No-one immediately claimed responsibility for the attack, which also wounded at least 30 people.
Some reports put the number of dead at 18.
Nine of those killed were reported to be soldiers who had been travelling on the bus. The army has said it believes it was directly targeted by the attack.
Mr Suleiman described the explosion as "a terrorist act".
"The army and security forces will not be terrorised by attacks and crimes that target it and civil society, and the history of the army attests to that", he said in a statement.
Syria's foreign ministry said it "staunchly denounced the criminal attack that killed many innocent civilians".
It was the deadliest incident involving the Lebanese army since fighting last year with Islamist militants at the Nahr al-Bared Palestinian refugee camp near Tripoli.
Lebanese Prime Minister Fouad Siniora has called for unity and said the government would "spare no effort" in finding and punishing those behind the attack.
Reports say at least 30 people were injured by the blast
Lebanese Information Minister Tareq Mitri told reporters in Beirut that an investigation was taking place but he did not speculate on who had been behind the attack.
"The investigation has begun and there are many interpretations, political interpretations"
"The hands of the criminals have hit in Tripoli against innocent soldiers and civilians", he said.
"Once again, they want our country to be an arena for settling scores and battling for influence."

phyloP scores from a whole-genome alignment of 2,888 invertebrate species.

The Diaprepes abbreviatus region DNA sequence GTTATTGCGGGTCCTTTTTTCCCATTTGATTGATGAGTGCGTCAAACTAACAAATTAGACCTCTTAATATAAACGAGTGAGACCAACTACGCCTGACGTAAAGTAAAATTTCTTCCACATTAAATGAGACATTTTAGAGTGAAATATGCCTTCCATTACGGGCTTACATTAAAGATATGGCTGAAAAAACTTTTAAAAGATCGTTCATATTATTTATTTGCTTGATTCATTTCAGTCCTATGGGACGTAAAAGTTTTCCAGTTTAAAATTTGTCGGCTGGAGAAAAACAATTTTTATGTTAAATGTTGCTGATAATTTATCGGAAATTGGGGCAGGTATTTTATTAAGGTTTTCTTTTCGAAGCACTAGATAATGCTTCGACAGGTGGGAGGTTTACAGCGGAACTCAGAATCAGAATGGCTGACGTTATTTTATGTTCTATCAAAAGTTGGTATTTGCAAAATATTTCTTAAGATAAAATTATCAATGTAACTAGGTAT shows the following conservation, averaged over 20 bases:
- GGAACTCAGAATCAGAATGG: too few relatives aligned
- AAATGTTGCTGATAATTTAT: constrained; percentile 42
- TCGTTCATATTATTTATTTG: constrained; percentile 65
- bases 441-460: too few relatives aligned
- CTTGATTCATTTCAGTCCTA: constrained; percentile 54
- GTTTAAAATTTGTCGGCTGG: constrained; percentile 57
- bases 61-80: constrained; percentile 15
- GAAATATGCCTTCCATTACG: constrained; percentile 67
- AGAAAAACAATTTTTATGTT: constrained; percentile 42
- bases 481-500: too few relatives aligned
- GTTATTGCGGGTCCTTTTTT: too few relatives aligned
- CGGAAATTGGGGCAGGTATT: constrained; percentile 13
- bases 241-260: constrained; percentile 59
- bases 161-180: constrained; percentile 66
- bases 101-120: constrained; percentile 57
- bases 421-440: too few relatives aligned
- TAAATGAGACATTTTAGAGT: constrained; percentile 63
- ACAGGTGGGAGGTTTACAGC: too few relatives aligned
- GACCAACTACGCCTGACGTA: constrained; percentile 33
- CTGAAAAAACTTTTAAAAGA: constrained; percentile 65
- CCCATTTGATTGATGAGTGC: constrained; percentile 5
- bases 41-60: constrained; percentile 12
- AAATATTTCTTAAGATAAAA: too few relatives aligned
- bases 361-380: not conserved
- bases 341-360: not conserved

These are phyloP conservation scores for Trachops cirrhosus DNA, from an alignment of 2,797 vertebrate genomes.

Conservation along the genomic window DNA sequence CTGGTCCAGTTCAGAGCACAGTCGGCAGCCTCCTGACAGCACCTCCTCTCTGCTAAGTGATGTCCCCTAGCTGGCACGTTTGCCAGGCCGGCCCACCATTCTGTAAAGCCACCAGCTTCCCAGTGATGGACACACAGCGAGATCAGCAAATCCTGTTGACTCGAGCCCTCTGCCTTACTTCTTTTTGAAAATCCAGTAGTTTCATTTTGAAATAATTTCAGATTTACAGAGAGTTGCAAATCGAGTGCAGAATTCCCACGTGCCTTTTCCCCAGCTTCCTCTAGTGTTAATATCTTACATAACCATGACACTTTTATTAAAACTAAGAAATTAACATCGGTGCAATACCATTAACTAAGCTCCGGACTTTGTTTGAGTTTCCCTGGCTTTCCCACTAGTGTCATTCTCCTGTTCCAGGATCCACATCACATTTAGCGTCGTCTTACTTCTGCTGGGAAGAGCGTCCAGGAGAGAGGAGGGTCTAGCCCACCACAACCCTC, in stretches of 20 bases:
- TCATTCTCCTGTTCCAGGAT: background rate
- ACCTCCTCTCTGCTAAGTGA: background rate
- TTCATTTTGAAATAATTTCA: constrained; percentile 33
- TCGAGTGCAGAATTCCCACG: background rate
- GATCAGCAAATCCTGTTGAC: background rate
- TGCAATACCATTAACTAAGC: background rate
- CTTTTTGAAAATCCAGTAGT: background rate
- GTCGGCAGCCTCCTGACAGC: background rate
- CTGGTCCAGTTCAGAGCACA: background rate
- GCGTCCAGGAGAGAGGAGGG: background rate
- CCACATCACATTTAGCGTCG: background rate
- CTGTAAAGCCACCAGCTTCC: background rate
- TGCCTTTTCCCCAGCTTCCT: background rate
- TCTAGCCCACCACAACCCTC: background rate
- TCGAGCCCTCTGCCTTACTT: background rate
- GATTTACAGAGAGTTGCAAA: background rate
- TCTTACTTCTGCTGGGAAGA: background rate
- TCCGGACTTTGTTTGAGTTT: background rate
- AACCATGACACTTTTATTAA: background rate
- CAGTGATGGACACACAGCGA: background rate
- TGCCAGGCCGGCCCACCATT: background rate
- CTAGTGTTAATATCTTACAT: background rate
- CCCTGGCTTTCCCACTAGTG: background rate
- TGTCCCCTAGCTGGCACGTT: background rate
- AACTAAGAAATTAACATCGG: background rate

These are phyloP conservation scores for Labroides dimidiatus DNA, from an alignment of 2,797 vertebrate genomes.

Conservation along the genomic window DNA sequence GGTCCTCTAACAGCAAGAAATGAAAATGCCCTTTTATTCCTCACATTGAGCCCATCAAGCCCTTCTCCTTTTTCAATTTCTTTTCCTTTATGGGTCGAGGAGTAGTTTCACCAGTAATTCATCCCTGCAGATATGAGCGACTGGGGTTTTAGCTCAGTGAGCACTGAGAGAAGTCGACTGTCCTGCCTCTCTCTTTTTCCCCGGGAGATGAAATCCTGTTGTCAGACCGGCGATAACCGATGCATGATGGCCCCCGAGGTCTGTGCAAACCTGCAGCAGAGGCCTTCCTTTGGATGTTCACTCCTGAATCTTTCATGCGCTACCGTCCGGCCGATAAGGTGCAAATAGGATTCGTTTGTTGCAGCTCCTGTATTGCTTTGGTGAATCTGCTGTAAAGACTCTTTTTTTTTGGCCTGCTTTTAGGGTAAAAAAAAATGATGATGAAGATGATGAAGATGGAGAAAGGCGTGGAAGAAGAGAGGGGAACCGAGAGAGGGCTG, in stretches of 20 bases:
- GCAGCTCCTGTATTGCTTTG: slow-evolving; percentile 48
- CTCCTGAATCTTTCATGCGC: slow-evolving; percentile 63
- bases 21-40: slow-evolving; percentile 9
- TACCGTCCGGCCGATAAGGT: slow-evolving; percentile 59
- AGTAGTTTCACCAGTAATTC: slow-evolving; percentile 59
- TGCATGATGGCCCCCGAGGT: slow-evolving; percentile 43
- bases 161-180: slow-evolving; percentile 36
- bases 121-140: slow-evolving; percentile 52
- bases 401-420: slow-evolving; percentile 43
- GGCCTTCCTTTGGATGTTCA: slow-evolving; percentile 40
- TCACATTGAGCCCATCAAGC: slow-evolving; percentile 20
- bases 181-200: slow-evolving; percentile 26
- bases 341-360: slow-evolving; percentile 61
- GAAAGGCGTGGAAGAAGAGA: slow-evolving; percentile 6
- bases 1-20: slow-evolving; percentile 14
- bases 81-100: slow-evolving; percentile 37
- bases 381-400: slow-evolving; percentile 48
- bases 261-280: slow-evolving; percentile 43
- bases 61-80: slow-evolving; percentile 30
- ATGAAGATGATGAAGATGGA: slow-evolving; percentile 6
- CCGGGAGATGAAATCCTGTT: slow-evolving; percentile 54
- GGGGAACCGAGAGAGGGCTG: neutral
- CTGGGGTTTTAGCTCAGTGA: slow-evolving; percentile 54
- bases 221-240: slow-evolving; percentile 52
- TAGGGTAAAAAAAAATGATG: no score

Correspondents said it appeared the attack was intended to disrupt the groundbreaking presidential visit, which was hoped to patch up years of stormy relations between the two neighbours.
The bomb went off at a bus stop often used by soldiers in Masarif Street in Tripoli's busy commercial district.
TV footage showed the surrounding area spattered with blood and covered in broken glass. The strength of the explosion blew debris and body parts onto nearby roofs.
Witnesses said they saw men in military uniforms lying on the ground and that the dead included a popular bread vendor.
"Everybody knew him. This was his place for 30 years," said one resident.
In recent months, Tripoli has seen a series of clashes between the city's majority Sunni Muslim community, who mainly support the anti-Syrian movement, and members of the Alawite sect, an offshoot of Shia Islam, linked to the powerful political and militant group Hezbollah.
Mr Suleiman, the president, was due to travel to Syria on Wednesday for talks with his Syrian counterpart, Bashar al-Assad.
The BBC's Bethany Bell, in Damascus, says his visit marks a gradual thaw in relations between the two countries, which have been strained since the 2005 assassination of former Lebanese Prime Minister Rafik Hariri.
They planned to discuss demarcating their shared border and setting up diplomatic relations for the first time since independence in the 1940s.
Many Lebanese blame Syria for the Hariri killing, but Damascus has consistently denied any involvement.
Tuesday's vote gave the formal go-ahead for a government which brings together the anti-Syrian bloc, backed by Western powers and Sunni-led Arab governments, and former opposition groups led by Hezbollah and backed by Syria and Iran.
Mr Siniora said the bombing "will not affect the launching of our government".
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